That’s where we're going. You could cut out your architects. You could cut out your lawyers. It could then find a contractor who can operate and build this type of property, who even specializes in what you’ve made. And this is just the beginning. We can then 3D print the house with AI. The applications are endless.

What does the future of real estate look like for individual investors—the core people that were on your platform and in your community?

I think at least for the foreseeable future, it will continue to be a great way to build wealth. At the end of the day, our population continues to grow. There’s always a need for housing. For those that are doing it, keep going. Do good by your tenants. Run a good honest business. Don't cheap out. Reputations are still important—at least I think so.

As rates go up, it's going to be more difficult for some. But there's always a way to make money if you're creative. In the early '80s, interest rates were right around that 20% marker, and people were successfully investing in real estate back then. I think the only things that will change are the tools we use to evaluate the e-sign versus non-e-sign. Tech is going to make it easier for more people to get into houses. But I would just press upon anybody who is considering real estate that owning a rental property is not passive income.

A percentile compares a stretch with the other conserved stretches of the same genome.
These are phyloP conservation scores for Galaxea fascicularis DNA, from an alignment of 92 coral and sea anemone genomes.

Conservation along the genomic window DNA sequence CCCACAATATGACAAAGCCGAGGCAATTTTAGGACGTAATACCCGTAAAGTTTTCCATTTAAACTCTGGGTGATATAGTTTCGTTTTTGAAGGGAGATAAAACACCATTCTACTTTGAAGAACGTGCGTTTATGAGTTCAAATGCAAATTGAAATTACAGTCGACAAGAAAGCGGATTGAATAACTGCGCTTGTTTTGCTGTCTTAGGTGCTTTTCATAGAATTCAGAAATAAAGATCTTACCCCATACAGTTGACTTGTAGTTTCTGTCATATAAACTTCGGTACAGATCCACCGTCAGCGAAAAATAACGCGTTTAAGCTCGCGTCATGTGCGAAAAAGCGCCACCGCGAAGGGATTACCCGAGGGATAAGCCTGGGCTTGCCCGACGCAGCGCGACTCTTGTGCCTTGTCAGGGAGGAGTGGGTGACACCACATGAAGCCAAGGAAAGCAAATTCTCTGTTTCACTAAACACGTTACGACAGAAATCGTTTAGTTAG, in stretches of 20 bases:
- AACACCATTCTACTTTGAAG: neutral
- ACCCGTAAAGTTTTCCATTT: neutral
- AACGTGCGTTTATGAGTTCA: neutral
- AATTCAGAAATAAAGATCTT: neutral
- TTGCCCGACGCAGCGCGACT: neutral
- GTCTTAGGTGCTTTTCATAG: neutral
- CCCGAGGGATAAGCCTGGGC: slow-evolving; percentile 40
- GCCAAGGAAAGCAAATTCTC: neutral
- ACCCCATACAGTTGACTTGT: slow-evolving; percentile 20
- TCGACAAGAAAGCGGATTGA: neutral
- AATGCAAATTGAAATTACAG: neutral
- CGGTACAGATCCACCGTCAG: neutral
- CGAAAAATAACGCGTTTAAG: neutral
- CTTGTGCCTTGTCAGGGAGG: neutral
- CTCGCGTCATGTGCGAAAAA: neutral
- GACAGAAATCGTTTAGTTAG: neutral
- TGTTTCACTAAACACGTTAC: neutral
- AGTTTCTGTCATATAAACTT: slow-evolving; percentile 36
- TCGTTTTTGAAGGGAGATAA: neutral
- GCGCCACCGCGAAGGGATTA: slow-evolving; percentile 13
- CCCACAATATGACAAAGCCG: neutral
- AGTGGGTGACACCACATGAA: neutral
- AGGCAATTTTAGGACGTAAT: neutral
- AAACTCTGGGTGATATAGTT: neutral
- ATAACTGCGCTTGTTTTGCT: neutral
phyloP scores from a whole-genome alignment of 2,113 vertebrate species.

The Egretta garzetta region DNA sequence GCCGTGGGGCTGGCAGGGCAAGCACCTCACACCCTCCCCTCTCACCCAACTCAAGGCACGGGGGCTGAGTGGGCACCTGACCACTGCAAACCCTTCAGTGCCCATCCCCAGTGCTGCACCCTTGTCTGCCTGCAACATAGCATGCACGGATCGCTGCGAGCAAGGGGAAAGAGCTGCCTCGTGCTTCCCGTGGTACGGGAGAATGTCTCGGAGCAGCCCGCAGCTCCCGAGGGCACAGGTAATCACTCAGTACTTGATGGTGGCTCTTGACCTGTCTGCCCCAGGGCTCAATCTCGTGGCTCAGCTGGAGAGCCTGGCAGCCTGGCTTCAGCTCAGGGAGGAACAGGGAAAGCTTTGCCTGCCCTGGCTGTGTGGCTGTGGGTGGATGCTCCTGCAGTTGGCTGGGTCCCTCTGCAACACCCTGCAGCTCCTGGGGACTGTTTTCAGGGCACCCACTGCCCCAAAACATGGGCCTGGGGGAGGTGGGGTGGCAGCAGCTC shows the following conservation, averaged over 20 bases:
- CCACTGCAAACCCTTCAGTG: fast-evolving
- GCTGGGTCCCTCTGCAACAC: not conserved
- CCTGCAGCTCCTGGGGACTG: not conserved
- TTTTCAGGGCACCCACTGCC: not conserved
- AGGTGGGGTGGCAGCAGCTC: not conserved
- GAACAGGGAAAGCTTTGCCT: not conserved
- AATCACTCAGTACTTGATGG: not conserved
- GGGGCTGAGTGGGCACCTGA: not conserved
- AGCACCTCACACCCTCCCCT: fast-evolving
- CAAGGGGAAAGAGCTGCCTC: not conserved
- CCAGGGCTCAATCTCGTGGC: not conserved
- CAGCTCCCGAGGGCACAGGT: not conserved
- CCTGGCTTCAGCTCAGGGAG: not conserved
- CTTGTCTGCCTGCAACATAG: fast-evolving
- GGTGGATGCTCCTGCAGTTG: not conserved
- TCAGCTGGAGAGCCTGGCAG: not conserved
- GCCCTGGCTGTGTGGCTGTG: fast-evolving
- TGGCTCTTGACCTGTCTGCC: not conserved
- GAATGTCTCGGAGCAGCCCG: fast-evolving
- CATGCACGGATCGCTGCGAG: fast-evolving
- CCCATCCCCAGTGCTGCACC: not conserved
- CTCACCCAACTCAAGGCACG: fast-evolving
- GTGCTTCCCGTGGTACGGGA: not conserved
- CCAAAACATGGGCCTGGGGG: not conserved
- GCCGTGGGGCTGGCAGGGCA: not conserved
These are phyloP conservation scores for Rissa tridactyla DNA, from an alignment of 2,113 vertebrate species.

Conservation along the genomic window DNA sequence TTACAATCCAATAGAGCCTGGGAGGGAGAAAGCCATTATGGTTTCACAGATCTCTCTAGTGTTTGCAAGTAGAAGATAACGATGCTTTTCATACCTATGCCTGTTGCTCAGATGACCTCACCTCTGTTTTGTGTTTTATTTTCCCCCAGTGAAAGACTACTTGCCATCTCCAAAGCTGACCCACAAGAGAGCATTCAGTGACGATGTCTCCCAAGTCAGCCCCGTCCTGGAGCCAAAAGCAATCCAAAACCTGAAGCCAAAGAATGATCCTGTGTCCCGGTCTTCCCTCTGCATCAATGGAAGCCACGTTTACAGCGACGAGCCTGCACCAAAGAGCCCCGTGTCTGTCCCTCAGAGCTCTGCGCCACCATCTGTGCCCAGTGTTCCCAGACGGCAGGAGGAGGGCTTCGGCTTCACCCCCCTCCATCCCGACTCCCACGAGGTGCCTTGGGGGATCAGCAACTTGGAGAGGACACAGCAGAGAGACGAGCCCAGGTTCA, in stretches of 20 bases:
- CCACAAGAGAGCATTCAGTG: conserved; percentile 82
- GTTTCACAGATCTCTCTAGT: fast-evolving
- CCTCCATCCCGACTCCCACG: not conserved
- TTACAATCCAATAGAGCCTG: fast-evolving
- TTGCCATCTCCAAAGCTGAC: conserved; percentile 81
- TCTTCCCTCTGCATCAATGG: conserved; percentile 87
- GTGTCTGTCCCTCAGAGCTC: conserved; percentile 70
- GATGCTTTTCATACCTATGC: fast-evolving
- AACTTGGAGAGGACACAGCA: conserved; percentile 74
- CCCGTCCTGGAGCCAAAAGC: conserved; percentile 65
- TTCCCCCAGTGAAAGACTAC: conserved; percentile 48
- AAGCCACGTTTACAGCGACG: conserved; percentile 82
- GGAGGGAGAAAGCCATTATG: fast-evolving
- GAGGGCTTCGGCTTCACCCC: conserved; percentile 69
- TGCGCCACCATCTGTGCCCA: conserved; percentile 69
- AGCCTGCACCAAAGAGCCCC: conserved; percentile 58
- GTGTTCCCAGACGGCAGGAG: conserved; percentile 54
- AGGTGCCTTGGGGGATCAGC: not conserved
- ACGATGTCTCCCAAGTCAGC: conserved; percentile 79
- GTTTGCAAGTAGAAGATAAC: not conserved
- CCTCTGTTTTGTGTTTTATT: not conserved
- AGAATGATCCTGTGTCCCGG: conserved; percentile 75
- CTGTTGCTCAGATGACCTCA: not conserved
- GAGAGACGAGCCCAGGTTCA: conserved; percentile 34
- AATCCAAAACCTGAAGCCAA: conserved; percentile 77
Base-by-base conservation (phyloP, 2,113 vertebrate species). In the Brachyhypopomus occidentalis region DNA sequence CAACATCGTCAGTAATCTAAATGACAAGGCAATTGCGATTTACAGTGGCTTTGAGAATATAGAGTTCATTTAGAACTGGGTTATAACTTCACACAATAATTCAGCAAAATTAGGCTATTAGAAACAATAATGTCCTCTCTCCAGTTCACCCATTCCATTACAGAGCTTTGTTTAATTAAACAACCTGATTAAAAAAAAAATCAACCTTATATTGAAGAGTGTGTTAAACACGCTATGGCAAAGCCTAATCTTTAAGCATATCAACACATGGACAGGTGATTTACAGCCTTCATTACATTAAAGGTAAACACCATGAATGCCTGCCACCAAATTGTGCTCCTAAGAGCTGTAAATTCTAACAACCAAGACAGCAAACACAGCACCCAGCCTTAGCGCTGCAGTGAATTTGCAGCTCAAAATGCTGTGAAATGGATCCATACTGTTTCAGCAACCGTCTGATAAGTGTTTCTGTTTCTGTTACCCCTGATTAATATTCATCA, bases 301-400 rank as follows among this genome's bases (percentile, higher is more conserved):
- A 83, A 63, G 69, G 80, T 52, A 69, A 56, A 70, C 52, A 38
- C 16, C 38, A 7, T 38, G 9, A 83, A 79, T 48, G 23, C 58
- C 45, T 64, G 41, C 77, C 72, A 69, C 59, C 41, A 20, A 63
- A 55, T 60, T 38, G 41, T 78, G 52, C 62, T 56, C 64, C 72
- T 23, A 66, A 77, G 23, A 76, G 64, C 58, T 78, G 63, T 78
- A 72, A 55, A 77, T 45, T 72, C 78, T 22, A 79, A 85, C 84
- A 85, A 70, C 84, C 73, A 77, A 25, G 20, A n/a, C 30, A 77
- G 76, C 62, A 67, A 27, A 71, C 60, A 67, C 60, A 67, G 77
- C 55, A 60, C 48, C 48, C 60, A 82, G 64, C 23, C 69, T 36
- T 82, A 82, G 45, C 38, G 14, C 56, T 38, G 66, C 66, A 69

Take the example of a teacher. Say you want to be a teacher, but the salary that a teacher gets just doesn't afford you the lifestyle that you want. Well, if you go about it the right way, and you're strategic, you could buy a rental property instead of a home to live in. Find a partner to split the first down payment with you. Apply for one of the FHA loans with 3.5% down. House hack—buy a duplex, a triplex, a quad, then live in one unit and sacrifice the independence of having a home without other people around. Live in it for a couple of years, then go and buy the next one. Use the income from your tenants to live for free. Move on, do it again, rinse and repeat. Suddenly, you're living for free in your next set of units, and you can afford to take those big vacations or whatever you want. Real estate more than anything else, I think, gives you that ability to pre-plan, map it out, and start working toward it. There are obstacles, but there are solutions to every obstacle.

Tags: Success